The modification of transcriptional regulation has become increasingly appreciated as a major contributor to morphological evolution. However, the role of negative-acting control elements (e.g. silencers) in generating morphological diversity has been generally overlooked relative to positive-acting “enhancer” elements. The highly variable body coloration patterns among Drosophilid insects represents a powerful model system in which the molecular alterations that underlie phenotypic diversity can be defined. In a survey of pigment phenotypes among geographically disparate Japanese populations of Drosophila auraria, we discovered a remarkable degree of variation in male-specific abdominal coloration. In testing the expression patterns of the major pigment-producing enzymes, we found that phenotypes uniquely correlated with differences in the expression of ebony, a gene required for yellow-colored cuticle. Assays of ebony’s transcriptional control region indicated that a lightly pigmented strain harbored cis-regulatory mutations that caused correlated changes in its expression. Through a series of chimeric reporter constructs between light and dark strain alleles, we localized function-altering mutations to a conserved silencer that mediates a male-specific pattern of ebony repression. This suggests that the light allele was derived through the loss of this silencer’s activity. Furthermore, examination of the ebony gene of D. serrata, a close relative of D. auraria which secondarily lost male-specific pigmentation revealed the parallel loss of this silencer element. These results demonstrate how loss-of-function mutations in a silencer element resulted in increased gene expression. We propose that the mutational inactivation of silencer elements may represent a favored path to evolve gene expression, impacting morphological traits.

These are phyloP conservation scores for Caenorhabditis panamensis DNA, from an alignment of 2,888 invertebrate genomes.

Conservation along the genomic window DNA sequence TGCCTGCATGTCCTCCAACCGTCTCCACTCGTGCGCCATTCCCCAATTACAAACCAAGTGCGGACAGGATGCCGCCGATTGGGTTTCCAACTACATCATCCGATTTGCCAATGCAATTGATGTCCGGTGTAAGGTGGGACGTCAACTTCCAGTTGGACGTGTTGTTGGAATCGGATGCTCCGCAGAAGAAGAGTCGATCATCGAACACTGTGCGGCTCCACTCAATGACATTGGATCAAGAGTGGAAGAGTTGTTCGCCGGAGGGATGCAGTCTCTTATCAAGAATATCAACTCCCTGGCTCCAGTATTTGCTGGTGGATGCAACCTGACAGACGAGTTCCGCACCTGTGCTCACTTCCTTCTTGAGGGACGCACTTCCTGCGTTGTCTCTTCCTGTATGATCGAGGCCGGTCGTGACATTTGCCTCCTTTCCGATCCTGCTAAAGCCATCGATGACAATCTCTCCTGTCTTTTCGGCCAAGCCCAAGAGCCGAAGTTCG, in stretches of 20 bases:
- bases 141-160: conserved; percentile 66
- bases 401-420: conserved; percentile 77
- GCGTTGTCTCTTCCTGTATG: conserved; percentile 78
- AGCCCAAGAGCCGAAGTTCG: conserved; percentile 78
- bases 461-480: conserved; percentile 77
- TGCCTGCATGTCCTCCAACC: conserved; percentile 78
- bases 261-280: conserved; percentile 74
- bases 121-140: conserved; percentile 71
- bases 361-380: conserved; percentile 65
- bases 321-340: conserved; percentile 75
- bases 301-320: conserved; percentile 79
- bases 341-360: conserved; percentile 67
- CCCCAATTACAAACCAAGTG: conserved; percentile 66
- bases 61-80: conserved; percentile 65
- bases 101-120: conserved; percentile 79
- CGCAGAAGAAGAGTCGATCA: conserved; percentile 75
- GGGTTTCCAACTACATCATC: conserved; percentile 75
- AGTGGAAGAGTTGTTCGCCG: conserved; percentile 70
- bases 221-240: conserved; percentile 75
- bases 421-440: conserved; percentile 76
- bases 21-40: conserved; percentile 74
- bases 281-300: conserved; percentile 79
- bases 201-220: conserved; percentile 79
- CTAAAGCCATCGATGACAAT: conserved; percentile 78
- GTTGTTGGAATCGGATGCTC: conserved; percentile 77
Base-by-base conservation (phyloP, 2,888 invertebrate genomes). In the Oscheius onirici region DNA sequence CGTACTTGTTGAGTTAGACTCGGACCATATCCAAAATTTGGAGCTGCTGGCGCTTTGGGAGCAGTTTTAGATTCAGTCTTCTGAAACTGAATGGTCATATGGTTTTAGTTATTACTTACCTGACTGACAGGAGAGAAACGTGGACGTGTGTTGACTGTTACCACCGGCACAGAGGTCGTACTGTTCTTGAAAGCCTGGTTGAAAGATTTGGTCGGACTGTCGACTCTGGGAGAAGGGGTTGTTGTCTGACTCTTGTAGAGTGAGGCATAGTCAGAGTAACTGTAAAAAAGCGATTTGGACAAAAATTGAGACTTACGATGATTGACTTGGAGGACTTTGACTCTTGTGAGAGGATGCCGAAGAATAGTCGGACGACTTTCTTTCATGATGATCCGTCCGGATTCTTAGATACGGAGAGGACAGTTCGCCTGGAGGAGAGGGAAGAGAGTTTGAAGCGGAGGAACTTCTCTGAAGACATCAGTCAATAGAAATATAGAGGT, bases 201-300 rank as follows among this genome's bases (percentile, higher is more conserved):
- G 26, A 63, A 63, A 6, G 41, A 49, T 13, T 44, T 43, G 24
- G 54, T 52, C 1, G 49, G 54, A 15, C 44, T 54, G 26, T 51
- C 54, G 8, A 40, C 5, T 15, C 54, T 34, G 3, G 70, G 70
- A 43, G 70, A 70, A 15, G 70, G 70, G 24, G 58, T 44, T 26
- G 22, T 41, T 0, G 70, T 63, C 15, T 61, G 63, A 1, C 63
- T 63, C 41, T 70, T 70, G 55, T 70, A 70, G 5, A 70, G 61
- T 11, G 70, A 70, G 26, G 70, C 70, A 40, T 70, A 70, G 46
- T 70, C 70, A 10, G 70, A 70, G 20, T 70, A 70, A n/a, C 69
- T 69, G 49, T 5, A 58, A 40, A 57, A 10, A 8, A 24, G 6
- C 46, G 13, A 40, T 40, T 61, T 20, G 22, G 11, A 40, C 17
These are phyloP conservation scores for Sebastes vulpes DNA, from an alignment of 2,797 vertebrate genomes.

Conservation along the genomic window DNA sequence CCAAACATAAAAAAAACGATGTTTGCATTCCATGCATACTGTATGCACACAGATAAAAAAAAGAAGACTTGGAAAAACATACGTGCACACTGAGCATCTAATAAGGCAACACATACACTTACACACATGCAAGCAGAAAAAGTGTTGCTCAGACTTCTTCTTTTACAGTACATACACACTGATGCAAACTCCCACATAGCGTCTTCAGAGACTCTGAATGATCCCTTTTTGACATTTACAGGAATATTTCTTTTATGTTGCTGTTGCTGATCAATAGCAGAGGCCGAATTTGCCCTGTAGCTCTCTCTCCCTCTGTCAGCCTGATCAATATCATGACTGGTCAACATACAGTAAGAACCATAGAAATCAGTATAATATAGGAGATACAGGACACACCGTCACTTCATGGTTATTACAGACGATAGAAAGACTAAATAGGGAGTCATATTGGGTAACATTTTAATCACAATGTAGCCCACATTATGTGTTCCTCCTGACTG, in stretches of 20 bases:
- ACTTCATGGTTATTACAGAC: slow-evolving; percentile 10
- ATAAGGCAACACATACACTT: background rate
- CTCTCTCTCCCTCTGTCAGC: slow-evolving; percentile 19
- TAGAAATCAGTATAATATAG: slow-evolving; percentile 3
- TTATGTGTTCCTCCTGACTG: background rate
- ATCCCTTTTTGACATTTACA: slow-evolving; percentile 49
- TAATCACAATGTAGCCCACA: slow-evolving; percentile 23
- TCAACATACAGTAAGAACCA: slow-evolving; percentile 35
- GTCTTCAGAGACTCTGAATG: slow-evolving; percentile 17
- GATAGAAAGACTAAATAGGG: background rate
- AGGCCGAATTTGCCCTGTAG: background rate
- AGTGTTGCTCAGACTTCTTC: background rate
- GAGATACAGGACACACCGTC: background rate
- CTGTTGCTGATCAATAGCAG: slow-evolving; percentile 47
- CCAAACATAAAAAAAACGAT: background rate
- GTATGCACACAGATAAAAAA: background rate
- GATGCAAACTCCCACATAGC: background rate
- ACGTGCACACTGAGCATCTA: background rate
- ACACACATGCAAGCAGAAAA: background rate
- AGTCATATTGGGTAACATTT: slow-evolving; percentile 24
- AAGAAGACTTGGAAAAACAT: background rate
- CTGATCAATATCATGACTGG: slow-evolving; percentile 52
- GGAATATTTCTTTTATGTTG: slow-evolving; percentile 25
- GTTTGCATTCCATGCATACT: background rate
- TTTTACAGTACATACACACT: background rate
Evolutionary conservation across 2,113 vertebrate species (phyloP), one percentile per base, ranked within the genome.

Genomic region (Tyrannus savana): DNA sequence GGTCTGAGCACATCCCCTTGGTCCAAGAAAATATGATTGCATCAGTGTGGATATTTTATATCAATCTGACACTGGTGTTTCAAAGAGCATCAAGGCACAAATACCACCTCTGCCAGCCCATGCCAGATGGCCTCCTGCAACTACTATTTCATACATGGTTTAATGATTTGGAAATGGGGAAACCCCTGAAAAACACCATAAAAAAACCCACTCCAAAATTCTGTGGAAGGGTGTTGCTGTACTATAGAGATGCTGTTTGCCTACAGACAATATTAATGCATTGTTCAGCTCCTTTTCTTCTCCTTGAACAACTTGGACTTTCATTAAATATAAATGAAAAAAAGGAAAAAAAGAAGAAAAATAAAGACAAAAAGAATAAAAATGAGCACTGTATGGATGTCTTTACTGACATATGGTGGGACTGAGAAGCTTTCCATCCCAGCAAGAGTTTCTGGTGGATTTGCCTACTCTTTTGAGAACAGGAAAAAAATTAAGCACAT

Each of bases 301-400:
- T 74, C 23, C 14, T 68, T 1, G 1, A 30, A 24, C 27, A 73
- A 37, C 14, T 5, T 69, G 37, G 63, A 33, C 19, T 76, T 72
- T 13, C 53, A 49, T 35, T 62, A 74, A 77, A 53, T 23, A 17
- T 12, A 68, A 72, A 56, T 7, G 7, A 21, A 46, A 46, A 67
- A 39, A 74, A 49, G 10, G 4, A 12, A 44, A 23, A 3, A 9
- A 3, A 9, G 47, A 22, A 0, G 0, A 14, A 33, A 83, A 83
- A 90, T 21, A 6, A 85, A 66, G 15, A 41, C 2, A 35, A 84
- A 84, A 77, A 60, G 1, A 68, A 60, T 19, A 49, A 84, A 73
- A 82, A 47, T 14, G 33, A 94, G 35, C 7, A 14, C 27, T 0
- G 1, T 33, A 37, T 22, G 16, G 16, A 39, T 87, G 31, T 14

Copyright © 2015, Johnson et al.
National Science Foundation, Alfred P. Sloan Foundation, University of Dayton Research Institute, American Heart Association, Howard Hughes Medical Institute Precollege and Undergraduate Science Education Program
Johnson, Winslow C.; Ordway, Alison J.; Watada, Masayoshi; Pruitt, Jonathan N.; Williams, Thomas M.; and Rebeiz, Mark, "Genetic Changes to a Transcriptional Silencer Element Confers Phenotypic Diversity within and between Drosophila Species" (2015). Biology Faculty Publications. 143.
Intraspecific variation in D. auraria pigmentation does not follow a traditional geographical cline
S1_Table.docx (39 kB)
Additional strains used in this study
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Yellow is expressed similarly in lines that contain the light or dark phenotype
S2_Table.docx (47 kB)
Primers for in situ hybridization probes
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Tan is expressed similarly in lines that exhibit the light or dark phenotype
S3_Table.docx (56 kB)
Primers for constructing reporter constructs, including chimeric reporters
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Variable ebony expression in lines that contain a mixture of light and dark pigmentation phenotypes
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Isolation of the ebony upstream region from montium subgroup species
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Chimeric constructs localize causative changes to the conserved promoter-proximal silencer region
S7_Fig.jpg (178 kB)
The expansion of ebony expression is fixed among males in D. serrata strains